© Beverley Ware / South Shore Bureau
Dan Blankenship looks at a $5 share in Oak Island Treasure Company that was issued in 1898. Mr. Blankenship has gathered thousands of such documents in the more than 40 years he has been researching the history of the island.
Nova Scotia hasn't OK'd licence to dig for storied treasure

Dan Blankenship is 86 and getting pretty fed up the province hasn't approved the licence that would allow him and his partners to start digging for treasure on Oak Island.

It'll be two years next June since Mr. Blankenship and his four business partners applied for a treasure trove licence. Between them, they own 78 per cent of the island, including the money pit where many believe there could be treasure.

Mr. Blankenship has a letter from 1894 in which the province first granted permission for someone to look for treasure on Oak Island. The Treasure Trove Act was introduced in 1954 specifically to deal with Oak Island, but that act is now under review.

In the meantime, Mr. Blankenship can only sit and wait.

"Without the treasure trove licence, our hands are tied, that's for sure."

He has spent the last 40 years pursuing the secrets of Oak Island, but in the last six months has started giving up on his goal. He won't say why.

"That's personal," he said, but he's clearly deflated.

The mystery of Oak Island lured him here from the United States more than 30 years ago. He has worked with various partners over the years who did have treasure trove licences, but the provincial Natural Resources Department has not approved his current application.

In the meantime, not only is he getting older, Mr. Blankenship is concerned that people don't get to experience the mystery of Oak Island.

"Oak Island is known better outside of Nova Scotia than it is in Nova Scotia," he said.

Smithsonian magazine interviewed him for an article about Oak Island in 1988. The associate editor wrote to him in 1994 to say that article was being run again in a special edition because the magazine got more mail on the Oak Island story "than for any other story published before or since."

Mr. Blankenship ran private tours on the island for 21 years. He said he didn't get a lot of government support to do it and estimates he and his former business partner lost $35,000 to $40,000 on the venture.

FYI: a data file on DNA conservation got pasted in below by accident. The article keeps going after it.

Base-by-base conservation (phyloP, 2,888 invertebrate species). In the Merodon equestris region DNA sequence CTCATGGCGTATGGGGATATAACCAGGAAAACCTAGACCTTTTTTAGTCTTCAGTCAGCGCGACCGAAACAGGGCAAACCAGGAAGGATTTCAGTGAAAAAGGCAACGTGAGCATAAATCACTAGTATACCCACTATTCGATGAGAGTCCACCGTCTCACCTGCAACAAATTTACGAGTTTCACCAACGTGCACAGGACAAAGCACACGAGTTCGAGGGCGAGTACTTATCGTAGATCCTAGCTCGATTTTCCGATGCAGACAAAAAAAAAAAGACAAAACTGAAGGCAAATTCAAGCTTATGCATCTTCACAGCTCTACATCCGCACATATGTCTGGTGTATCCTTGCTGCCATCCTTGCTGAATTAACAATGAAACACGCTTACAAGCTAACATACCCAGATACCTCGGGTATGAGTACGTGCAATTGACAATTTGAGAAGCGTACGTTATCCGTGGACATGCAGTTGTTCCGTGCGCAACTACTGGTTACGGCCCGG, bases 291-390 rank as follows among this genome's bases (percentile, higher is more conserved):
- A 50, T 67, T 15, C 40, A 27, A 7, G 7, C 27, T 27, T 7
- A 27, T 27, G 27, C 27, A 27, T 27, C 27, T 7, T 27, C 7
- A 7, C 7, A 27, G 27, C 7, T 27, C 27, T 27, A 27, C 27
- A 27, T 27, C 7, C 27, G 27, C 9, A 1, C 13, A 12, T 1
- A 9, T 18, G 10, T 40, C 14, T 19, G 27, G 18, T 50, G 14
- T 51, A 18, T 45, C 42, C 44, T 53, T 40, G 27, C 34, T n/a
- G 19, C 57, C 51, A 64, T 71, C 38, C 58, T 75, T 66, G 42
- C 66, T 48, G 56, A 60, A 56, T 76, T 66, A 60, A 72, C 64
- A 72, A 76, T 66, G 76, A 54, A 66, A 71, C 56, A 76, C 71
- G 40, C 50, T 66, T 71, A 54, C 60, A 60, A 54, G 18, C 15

"It was a very austere operation," but he enjoyed sharing the story of Oak Island.

He stopped doing those tours in 1995.

"We weren't getting co-operation from the province, so I said to hell with it. I met with every minister of tourism back into the '70s. I contacted every damn one of them to give them an opportunity to express what they'll do the next year on the island."

Although he was frustrated by the lack of interest from the province in the cultural treasure that lies on the South Shore, he said people still loved the mystique surrounding Oak Island.

"People came from every country in the world," he said.

He has stacks of guest books on one of the long tables in the basement office of his Oak Island home to prove it. Pierre Trudeau even showed up with his three sons one summer day in 1979.

"He talked with me for a good half-hour, 45 minutes, and asked a lot of good, sensible questions," Mr. Blankenship recalls.

When he and his former partner put their shares in the island up for sale about four years ago, Judy Streatch, the former MLA for the area, came out to meet with them. Mr. Blankenship told her the asking price was $8 million. Word came back to him that the province was entertaining an offer of $4.5 million, but nothing ever came of it.

Then four investors from Michigan stepped in and are now equal partners with Mr. Blankenship.

He may be disheartened about where things now stand on Oak Island. But as Mr. Blankenship talks about the island, the glint inevitably returns to his eye when he thinks about what could be here.

"I may be crazy, but I'm not wrong," he grins.